The Artificial Womb And Artificial Ethics

Holmes Lybrand Fact Check Editor, Daily Caller News Foundation
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Dr. Alan Flake, a fetal surgeon in Philadelphia has been experimenting on fetal lambs with his new artificial womb, connecting the umbilical cords to an oxygenator that acts as a synthetic placenta. The “biobag” is filled with fluid so that the lamb is surrounded and can swallow the amniotic fluid just as it would in an actual womb.

This artificial womb has been successful with its lamb test subjects and will hopefully be used to save premature babies, especially those born as early as 22 weeks who have only a 50% chance of survival with current technology. One of the biggest advantages that the artificial womb provides is an environment for the premature baby’s lungs to grow until they are ready to breath on their own. Dr. Flake has mentioned that human testing might be 3 – 5 years away.

All of this doesn’t stop certain bioethicists to raise fundamentally Pro-Choice concerns. In an article from NPR, bioethicist Dena Davis suggested that the device may not be a good solution for human babies, “If it’s a question of a baby dying versus a baby being born who then needs to live its entire life in an institution, then I don’t think that’s better.” In the same article, bioethicist Scott Gelfand suggested that some states might use this technology to require women who are getting an abortion to instead place their fetus into the artificial wombs.

These two concerns suggest that human life is to be discarded if the person will be born with certain disabilities or if the mother does not want that person. We have seen, with the growing rate of abortions for fetuses with a possibility of having Down Syndrome (up to 90% are aborted in the UK and 100% in Iceland), that if a human might be a burden it is best not to keep them alive. The topic is so sensitive that the French courts pulled an ad last year that showed Down Syndrome people around the world discussing how much they loved their life and all the things they could do and had done, getting married, getting jobs, loving, laughing, and everything else humans hope to experience.

But for Davis, it is not a question whether the “baby” – the term she used – is a human life or not, because if it will live in an “institution” all the better that it dies earlier. What sort of ethic is that?

Gelfand, suggesting that states should not take babies that are to be aborted and keep them alive, raises the debate over when a person/fetus/premature baby can be officially considered a human. The artificial womb does not help the argument of viability which essentially claims that abortions should be legal until the baby can live outside of the womb. Technology has and will continue to push back the time of viability for the unborn, thus it is not a scientific determiner for when a person becomes a person.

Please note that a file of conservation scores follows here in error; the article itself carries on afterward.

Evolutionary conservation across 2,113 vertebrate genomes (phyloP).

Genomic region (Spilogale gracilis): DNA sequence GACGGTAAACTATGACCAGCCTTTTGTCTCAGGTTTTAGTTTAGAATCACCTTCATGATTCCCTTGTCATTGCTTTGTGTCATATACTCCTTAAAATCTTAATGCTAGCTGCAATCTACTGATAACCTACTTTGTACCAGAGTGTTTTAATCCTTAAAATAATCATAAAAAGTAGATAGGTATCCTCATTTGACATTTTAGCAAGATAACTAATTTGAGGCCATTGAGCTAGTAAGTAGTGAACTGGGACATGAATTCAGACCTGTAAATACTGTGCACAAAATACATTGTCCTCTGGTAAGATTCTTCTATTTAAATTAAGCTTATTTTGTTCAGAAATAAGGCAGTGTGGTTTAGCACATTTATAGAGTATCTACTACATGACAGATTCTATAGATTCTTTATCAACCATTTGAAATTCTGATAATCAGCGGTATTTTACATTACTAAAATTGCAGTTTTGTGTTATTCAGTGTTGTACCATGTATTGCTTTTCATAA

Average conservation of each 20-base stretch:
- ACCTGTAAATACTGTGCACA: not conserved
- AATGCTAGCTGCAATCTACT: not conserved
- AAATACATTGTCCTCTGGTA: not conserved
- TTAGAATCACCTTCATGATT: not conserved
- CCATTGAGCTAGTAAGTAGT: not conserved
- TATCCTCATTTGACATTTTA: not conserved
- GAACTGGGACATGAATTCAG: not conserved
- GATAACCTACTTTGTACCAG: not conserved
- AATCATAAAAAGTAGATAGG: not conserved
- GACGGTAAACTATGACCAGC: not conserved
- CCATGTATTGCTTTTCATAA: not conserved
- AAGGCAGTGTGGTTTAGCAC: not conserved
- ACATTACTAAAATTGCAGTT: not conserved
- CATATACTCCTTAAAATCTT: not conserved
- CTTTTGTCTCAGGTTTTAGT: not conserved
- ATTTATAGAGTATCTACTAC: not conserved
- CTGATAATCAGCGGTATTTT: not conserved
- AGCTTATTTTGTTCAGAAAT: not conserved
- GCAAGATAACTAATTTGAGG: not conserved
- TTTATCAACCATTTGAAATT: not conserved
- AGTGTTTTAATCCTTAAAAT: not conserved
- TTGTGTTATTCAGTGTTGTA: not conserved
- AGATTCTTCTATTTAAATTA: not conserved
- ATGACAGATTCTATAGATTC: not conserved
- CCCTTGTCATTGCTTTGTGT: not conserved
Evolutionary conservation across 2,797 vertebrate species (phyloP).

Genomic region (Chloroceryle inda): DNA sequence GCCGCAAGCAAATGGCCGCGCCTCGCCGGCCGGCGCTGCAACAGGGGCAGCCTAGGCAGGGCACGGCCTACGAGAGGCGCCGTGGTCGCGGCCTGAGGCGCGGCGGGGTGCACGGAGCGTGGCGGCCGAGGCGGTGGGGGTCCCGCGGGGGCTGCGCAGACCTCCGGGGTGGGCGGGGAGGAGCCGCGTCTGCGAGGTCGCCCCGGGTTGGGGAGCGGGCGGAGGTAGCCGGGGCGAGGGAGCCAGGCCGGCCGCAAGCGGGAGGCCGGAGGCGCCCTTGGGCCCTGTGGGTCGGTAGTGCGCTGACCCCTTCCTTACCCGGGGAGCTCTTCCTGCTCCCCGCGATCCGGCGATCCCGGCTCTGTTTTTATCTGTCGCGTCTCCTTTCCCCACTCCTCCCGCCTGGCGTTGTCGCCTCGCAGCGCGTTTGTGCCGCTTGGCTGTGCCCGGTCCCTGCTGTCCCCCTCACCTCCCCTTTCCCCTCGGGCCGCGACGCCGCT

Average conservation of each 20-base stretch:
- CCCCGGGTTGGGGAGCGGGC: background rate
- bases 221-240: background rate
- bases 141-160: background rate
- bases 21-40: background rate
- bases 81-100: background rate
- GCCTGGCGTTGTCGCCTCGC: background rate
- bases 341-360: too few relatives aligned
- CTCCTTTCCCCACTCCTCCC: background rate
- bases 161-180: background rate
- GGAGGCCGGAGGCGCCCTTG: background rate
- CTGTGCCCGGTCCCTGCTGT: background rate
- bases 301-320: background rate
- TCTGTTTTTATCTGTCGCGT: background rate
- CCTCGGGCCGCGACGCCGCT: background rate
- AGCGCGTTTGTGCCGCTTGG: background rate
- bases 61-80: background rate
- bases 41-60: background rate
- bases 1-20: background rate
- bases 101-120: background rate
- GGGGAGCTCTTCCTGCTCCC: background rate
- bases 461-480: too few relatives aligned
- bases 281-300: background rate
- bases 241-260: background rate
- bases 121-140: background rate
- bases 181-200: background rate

The Supreme Court ruled in Roe vs. Wade that states must put the interests of the pregnant woman ahead of the fetus until said fetus is “viable.” They defined “viable” as being capable of prolonged life outside of the womb. This definition of viability is odd enough regardless of technology. Without care, babies die even after they are born at 40 weeks. How long must this prolonged life be? A day? Dr. Flakes’ biobag makes the point further, that viability has nothing to do with the humanity of a fetus.

In the NPR article, Davis argues that, “Up to now, we’ve been either born or not born. This would be halfway born, or something like that. Think about that in terms of our abortion politics.” Perhaps Davis should think about that question in terms of when a person is a person. If, as Davis suggests this artificial womb demonstrates, being born or unborn does not change whether a fetus is a person then why should our “abortion politics” not reflect that?

Perhaps this is why abortionists do not rely on scientific evidence but on “choice.” (It is rather interesting how gender is now deemed a choice for the individual, but life is a choice for the mother.) The aptly named Pro-Choice movement does not care one iota when the heart beat starts (16 days in) or when the nervous system bursts on the scene (one of the first systems to develop), they care about the choice and freedom of the mother – the extent of that freedom of choice is a debate that the Pro-Choice movement seems largely to ignore. Life is a precious thing, and given the choice I’m sure that a baby would take Dr. Flake’s biobag over being aborted, even if a “life in an institution” awaits.